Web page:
Saturday, March 29, 2008

Ambiance Congo for Sunday March 30, 2008

Listen live from 3:00-5:00 PM eastern time USA

This program is the first of a series in which I'll trace the history of Les Bantous de la Capitale.
One of the longest standing bands in Congolese music history, Les Bantous de la Capitale made their first public appearance in August of 1959 and released their latest CD in September of 2007.

Here is the sleeve of one of their earliest 45 RPM records on the Colombia label, with the band recording as Essous et Orchestre Bantou.
Thanks to Pieter at for this image and to Cheeku for helping me to get in touch with him.

Here is the cover of the 2007 CD released on the Cyriaque Bassoka Productions label.

To see more album covers, please visit the excellent Bantous de la Capitale discography page compiled by Ronald at

I'll be playing some of the early 50s and 60s music of the band in the first hour or so of the program. These songs were recorded under the names Orchestre Bantou and Bantous Jazz as well as Les Bantous de la Capitale.

Following independance, the new spirit of "Ata Ndele" (sooner or later) and "Congo ya Sika" (The New Congo), accomplished musicians working across the river in reknowned groups such as African Jazz, OK Jazz and Rock A Mambo returned home and formed Orchestre Bantou. The group shortly became so completely popular that they became Congo's cultural ambassadors and performed all over Africa in the 1960s. The group included Nino Malapet, Jean-Serge Essous, Pandi, Edo Ganga, Celestin Kouka, Daniel "De La Lune" Lubelo and, in 1960, the famed guitarist Papa Noel.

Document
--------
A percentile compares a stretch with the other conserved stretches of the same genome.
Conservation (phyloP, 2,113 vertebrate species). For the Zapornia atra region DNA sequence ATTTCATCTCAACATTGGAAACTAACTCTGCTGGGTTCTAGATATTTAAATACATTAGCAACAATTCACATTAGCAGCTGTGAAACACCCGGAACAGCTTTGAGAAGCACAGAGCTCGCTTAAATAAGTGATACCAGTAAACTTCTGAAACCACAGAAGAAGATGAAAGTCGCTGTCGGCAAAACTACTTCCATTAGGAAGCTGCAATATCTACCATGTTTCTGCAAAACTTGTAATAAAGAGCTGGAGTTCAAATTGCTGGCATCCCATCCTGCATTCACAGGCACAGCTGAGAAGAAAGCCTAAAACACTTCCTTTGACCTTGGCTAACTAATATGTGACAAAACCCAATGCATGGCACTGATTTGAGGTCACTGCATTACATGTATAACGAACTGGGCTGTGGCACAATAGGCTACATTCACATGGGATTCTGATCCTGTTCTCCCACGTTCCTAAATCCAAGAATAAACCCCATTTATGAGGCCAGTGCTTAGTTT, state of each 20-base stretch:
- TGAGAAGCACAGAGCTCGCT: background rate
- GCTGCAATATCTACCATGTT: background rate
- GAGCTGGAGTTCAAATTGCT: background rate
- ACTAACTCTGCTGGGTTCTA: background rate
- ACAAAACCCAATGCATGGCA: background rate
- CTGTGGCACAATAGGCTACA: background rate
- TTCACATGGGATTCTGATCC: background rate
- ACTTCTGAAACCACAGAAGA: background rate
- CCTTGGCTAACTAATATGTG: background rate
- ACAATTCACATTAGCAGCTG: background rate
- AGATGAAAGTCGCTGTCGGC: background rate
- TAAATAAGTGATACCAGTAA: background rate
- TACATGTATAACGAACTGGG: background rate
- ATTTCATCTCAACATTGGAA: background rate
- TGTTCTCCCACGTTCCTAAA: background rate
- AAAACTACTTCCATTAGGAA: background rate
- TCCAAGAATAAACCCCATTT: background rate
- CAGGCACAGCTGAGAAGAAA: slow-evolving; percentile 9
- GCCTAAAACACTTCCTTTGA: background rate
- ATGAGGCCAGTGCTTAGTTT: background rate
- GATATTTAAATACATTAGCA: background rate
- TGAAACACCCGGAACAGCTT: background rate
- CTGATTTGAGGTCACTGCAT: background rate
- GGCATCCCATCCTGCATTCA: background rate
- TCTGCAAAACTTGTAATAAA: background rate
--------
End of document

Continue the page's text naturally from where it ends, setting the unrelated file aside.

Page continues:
Edo Ganga and De La Lune returned to OK Jazz in 1962 and were replaced by Francis Bitshoumanou (who also later went to OK Jazz) and Joseph Bukasa. In 1963, they were joined by the great singer "Pablito" Pamelo Mounk'a. Pablito was already an accomplished musician in the widely popular style of Cuban son and had an admirable command of Spanish. At this time, the band changed its official name to Bantous-Jazz and soon after to Les Bantous de la Capitale.

Please listen in as we play some of their early songs and set the scene with cuts from African Jazz, OK Jazz, Rock A Mambo and also from Camille Feruzi who has been cited as one of the great contributors to the fusion of early Congolese recorded music and Cuban son.

Your requests and comments are always welcome!

Did you miss the program? For a limited time, you may download a copy here:

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